When the temperature hits zero, electricians tag-team with co-workers to keep their hands warm enough to do their job.

Bargersville father-son duo Randy and Kevin Whitaker own Whitaker Electric, and this week their job takes twice as long as it normally does. As electricians, their job requires small, minute movements with their hands, meaning no gloves can be worn while working, Randy Whitaker said. Wire gets stiff and tends to snap in colder temperatures, he said.

Crews will head out into harsh conditions today, but work still needs to be done around the county. Construction workers, firefighters and electricians keep working, regardless of the weather.

“It makes things harder to do, absolutely, but you can’t wait until spring,” Randy Whitaker said. For subzero temperatures, Whitaker Electric employees relieve each other every two to three minutes, so they can warm up their hands and finish the job, regardless of the weather conditions.

For construction workers, productivity slows immensely due to the ground freezing every night, stopping any trench digging or cement-pouring work that needs to be done during the day, said Jesse Smith, vice president of CASE Construction in Edinburgh. He used to work outside before shifting to an inside job.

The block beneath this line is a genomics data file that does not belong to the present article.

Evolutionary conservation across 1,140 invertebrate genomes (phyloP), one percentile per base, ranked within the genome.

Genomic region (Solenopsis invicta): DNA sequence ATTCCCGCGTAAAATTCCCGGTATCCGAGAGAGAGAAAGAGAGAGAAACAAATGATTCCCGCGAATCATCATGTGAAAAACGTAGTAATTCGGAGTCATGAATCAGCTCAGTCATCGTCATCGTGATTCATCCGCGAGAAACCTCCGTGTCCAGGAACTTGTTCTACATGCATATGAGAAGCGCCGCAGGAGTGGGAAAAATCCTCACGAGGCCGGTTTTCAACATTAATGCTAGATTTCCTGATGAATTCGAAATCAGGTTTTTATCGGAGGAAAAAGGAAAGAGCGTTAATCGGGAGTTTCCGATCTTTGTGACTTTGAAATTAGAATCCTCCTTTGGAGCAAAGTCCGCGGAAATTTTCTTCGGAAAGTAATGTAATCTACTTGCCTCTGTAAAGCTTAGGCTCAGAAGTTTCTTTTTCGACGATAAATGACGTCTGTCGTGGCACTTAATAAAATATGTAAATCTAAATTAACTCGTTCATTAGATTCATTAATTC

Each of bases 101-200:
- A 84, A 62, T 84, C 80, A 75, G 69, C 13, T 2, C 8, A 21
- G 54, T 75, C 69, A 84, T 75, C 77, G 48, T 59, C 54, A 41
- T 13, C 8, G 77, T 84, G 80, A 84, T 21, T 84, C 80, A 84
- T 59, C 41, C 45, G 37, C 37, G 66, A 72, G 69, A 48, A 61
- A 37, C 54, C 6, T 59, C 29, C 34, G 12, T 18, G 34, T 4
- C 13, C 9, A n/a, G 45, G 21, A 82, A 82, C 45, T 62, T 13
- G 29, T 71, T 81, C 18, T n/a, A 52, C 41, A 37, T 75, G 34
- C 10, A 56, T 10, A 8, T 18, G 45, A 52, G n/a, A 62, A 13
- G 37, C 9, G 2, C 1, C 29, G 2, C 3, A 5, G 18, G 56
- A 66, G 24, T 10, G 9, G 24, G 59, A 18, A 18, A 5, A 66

“What I didn’t like most is it seemed somewhat depressing because you weren’t nearly as productive,” Smith said. “It took a lot more effort to do the same thing.”

When temperatures dip below 20 degrees, CASE Construction cancels work for the day, Smith said. Some of the machines, like trench-diggers or bulldozers, have trouble starting, and the ground freezes too much to dig or pour cement.

“When it’s summertime, what you see in a day’s time is half in the winter,” Smith said.

Despite a temperature of zero today, Bill Miller of Bill Miller Heating and Cooling plans to work as normal. Excessive snow is what can stop him, he said.

“If it’s really, really cold and your hands get wet, that pretty much puts you out of business,” Bill Miller said. “It’s a lot more uncomfortable, that’s for sure.”

Firefighters at White River Township Fire Department also know the struggle of keeping warm in the bitter cold. When firefighters spend hours putting out a fire in subzero temperatures, firefighters need to be as efficient as possible because some of their skin is unprotected.

“No matter how hard you try, you’re going to have your face and parts of your body exposed to the cold,” said Jeremy Pell, the White River Township fire chief. There are traditionally at least two ambulances on the scene of a fire, and they give firefighters a place to warm up during the job when they’re called out in freezing temperatures, Pell said.